December 3, 2007: In the U.S., the Navy and Coast
Guard have developed hand grenade sized "depth charges" for use against hostile
scuba divers out to plant bombs on ships in harbors. The war on terror has made
navies nervous about this danger from scuba divers. Terrorists swimming
underwater can attach explosives to the side of a ship, which will punch a
large hole in the hull. This happened several times during World War II (less
than a decade after scuba gear was invented).
Even before September 11, 2001, there were
indications that Islamic terrorists were interested in carrying out these kinds
of underwater attacks. Despite the threat, there aren't too many ways to attack
the swimmers. Bullets from rifles and machine-guns tend to break up on hitting
the water. A swimmer deeper than three feet is generally immune to gunfire. The
other popular weapon is the concussion grenade. These have been available since
World War II, and are meant to be used to clear out bunkers or rooms with
blast, not fragments. So they have twice as much explosives (half a pound) as
normal grenades, and are largely made of cardboard. As an underwater weapon,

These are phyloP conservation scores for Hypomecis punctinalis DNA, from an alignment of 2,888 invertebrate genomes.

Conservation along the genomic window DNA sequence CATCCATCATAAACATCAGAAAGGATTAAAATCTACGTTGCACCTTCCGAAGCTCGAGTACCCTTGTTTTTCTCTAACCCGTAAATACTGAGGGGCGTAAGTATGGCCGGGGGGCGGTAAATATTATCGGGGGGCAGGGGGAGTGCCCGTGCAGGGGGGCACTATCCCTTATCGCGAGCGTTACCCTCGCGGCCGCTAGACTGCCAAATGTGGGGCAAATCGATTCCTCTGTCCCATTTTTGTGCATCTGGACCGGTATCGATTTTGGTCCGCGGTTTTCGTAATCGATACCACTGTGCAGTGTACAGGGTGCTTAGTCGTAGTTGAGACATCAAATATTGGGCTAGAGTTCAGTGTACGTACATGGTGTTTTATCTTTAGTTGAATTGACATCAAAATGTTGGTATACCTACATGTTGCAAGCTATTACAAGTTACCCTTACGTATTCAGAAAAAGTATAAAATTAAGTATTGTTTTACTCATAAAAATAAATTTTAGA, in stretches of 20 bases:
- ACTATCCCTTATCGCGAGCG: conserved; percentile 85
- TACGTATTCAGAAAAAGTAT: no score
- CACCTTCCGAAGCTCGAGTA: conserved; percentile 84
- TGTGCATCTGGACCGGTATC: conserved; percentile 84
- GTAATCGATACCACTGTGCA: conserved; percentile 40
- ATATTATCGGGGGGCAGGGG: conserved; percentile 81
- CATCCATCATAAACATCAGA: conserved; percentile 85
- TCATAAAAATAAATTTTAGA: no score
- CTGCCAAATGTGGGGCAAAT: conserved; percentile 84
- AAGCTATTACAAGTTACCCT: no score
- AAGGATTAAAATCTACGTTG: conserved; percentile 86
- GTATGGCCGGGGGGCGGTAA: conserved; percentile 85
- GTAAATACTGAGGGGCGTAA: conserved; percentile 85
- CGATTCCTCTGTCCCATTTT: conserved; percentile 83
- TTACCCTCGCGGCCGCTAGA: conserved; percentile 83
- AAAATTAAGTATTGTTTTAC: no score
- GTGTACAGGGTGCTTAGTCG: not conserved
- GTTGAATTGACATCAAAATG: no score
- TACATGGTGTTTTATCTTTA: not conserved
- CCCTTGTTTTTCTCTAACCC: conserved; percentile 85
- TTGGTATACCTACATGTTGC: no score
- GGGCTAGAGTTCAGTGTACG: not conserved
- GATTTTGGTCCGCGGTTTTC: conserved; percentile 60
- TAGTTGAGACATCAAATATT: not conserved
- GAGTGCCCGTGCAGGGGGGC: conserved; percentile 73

they create a shock wave in the water that can kill or disable a diver up to
about ten feet away. The problem is that these grenades have a 4-5 second
delay, so they don't usually sink more than ten feet before exploding. Another
option is special bullets for heavy machine-guns, that will not fragment when
they hit the water. These can be effective down as deep as 30 feet. You can see
where this is going. If a diver swims at 35 feet, he is only vulnerable to
other divers, or the small number of "attack dolphins" trained by a few navies.
The new weapon combines more effective detection
systems, with an "Anti-Swimmer Grenade (ASG). This is basically a concussion
grenade with three times as much explosives (1.5 pounds) and a depth setting
mechanism. In other words, the ASG can be dialed to detonate at depths from 10
to 100 feet. Combine that with the 20 foot concussion radius and you have a
deadly anti-swimmer weapon.
Meanwhile, British, U.S. and Israeli firms have
developed special sonar systems for detecting divers. These devices are about
the size of a barrel, and will detect swimmers within at least an 800 meter
radius. The diver detectors can be linked to automatic ASG dispensers, that
will electronically set the depth, then release the ASGs. Divers can't swim
deeper than 100 feet, because most ships are not that deep in the water. Even
the largest supertanker has a draft of less than 60 feet.
For all the talk about scuba equipped terrorists,
there have been very few cases of this sort of thing actually happening. Most
terrorist scuba activity have been off the Israeli coast, where the Israelis
have been able to deal with the problem without using an acoustic swimmer
denial system that makes the diver sick (using nausea inducing vibrations).
Either that, or just stay close to them until the surface, which all divers
have to do eventually.